Merging Rasters using Rasterio

In this blog, we’ll examine how to merge or mosaic rasters using Python, the modern way. Additionally, we would look at a few nuances and internal workings of rasterio’s merge functionality along with saving your rasters in-memory.

By “modern way”, it is implied that you have an improved workflow and data management. And that you can experiment with various scenarios quickly and efficiently.

The traditional way to mosaic data is by downloading multiple intersecting tileset in its entirety. Downloading an entire tileset is itself a cost prohibitive task, added to already lost time in searching desired satellite imagery on GUI.

To overcome these traditional challenges, there has been significant improvement in storing metadata of satellite imagery (namely STAC) which has enabled querying them much smoother and made it imagery-provider agnostic.


We would perform the following task in this blog —

  • Use pystac to query items over our AOI
  • Plot the tiles on map using hvplot
  • Merge tiles without data download on local machine
  • Save the merged tile in-memory using rasterio’s MemoryFile
  • Internals of rasterio’s merge methods

Problem at hand

I wish to access sentinel-2 True Color Image for the month of January over my area of interest (AOI), which is a highway network across Karnataka and Andhra Pradesh (Figure 1).


Fig.1 - Highway Network as our Region of Interest

We start by fetching sentinel-2 tiles over our AOI from sentinel-s2-l2a-cogs STAC catalog using pystac-client. This library allows us to crawl STAC catalog and enables rapid access to the metadata we need.

# Thanks to element84 for hosting the API for sentinel-2 catalog.
URL = ''

client =

search =
    max_items = 10,
    collections = "sentinel-s2-l2a-cogs",
    bbox = gdf.total_bounds, # geodataframe for our region of study
    datetime = '2022-01-01/2022-01-24'

In the above code, we search for 10 sentinel-s2-l2a-cogs over our AOI for the date between January 1 and 24 of 2022.

Now we need to know which of our 10 queried images covers our area of interest in its entirety. To do that, we can plot all the search results on the map and visually inspect.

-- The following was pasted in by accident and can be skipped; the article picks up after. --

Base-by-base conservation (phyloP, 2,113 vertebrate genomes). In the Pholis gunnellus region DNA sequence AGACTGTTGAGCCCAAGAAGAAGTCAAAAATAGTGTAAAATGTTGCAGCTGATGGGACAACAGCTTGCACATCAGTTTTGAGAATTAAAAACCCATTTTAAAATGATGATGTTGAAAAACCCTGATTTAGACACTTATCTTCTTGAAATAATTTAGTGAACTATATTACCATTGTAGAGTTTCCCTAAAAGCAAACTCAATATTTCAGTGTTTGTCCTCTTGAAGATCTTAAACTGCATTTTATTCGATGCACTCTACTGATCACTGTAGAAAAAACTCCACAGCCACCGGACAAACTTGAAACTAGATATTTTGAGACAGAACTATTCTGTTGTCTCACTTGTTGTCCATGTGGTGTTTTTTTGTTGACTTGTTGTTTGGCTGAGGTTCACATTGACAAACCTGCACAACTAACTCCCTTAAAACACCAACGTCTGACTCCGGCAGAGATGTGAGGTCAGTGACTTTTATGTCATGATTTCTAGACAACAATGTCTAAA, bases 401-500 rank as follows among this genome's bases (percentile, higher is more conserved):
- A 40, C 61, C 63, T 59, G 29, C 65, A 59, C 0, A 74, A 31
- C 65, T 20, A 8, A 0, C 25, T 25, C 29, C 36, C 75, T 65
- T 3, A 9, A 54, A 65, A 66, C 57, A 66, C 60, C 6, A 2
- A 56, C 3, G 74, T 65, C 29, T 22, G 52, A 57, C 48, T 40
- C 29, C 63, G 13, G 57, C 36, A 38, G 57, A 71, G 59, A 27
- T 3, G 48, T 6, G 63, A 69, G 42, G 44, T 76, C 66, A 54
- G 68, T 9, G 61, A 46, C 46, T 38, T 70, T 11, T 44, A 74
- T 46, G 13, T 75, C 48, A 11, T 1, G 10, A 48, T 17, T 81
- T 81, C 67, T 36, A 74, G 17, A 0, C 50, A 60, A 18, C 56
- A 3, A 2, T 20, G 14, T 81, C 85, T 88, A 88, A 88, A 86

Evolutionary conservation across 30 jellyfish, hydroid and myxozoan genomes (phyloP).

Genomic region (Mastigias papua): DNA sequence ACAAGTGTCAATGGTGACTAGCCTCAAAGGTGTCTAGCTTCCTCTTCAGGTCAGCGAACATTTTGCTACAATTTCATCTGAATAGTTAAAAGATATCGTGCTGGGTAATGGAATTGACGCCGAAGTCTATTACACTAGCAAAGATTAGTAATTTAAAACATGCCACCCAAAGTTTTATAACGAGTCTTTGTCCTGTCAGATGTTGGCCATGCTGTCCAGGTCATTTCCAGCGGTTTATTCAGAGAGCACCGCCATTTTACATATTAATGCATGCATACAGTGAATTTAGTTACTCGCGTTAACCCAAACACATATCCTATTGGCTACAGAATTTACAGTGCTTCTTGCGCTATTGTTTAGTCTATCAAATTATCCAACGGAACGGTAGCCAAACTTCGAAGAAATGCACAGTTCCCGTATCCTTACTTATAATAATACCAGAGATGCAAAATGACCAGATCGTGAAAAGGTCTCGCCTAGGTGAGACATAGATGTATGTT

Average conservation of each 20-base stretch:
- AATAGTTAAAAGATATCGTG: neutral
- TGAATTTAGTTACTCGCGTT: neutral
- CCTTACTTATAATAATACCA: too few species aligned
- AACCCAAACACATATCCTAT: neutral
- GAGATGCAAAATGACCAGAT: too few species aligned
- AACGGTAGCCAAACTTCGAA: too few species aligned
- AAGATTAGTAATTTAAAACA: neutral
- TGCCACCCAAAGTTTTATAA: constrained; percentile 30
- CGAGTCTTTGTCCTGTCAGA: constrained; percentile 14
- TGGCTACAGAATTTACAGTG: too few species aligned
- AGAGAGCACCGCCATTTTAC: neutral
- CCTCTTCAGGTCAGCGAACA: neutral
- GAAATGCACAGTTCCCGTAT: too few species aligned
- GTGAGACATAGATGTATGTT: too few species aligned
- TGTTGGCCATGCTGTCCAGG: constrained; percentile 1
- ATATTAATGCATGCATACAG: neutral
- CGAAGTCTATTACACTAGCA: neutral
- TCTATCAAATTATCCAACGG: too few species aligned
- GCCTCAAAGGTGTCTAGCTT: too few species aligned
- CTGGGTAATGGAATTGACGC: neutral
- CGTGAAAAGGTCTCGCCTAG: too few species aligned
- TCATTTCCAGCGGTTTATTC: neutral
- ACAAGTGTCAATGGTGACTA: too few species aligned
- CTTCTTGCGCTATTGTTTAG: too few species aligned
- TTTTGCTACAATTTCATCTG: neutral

Fig.2 - Sentinel-2 tiles overlaid on Region of Interest

We see that our AOI is not covered by a single tile in entirety, and that there is a need to merge adjacent tiles.

Note that we have so far only queried the metadata of our desired imagery

We use rasterio’s merge functionality, which would enable us to combine all of them seamlessly.

First, we get all the tiles for a single day and look for True Color Image (TCI) band

# retrieve the items as dictionaries, rather than Item objects
items = list(search.items_as_dicts())
# convert found items to a GeoDataFrame
items_gdf = items_to_geodataframe(items)

tiles_single_day = items_gdf.loc['2022-01-23', "assets.visual.href"]

# print(tiles_single_day)
 2022-01-23 05:25:14+00:00
 2022-01-23 05:25:11+00:00
 2022-01-23 05:24:59+00:00
 2022-01-23 05:24:56+00:00
 Name: assets.visual.href, dtype: object

Next, read the remote files via the URL in the above output using and save the returned file handlers as a list. This is the first instance where we are dealing with the actual imagery. Although, we are not reading the values stored in the data just yet.

# open images stored on s3
file_handler = [ for row in tiles_single_day]

Finally we can merge all of the tiles and get the clipped raster stored in memory.

from import MemoryFile
from rasterio.merge import merge

memfile = MemoryFile()

merge(datasets=file_handler, # list of dataset objects opened in 'r' mode
    bounds=tuple(gdf.set_crs("EPSG:4326").to_crs(file_handler[0].crs).total_bounds), # tuple
    nodata=None, # float
    dtype='uint16', # dtype
    method='first', # strategy to combine overlapping rasters, # str or PathLike to save raster
    dst_kwds={'blockysize':512, 'blockxsize':512} # Dictionary

There are really interesting things to look at in the above code. Overall, the code above returns a MemoryFile object which contains a uint16 raster with bounds of our AOI and blocksize of 512. The attribute dst_path allows us to specify a path to save the output as a raster. What is interesting is we can not only pass a file path to save on local disk but also a virtual path and save the merged raster in-memory, avoiding clutter of additional files on disk.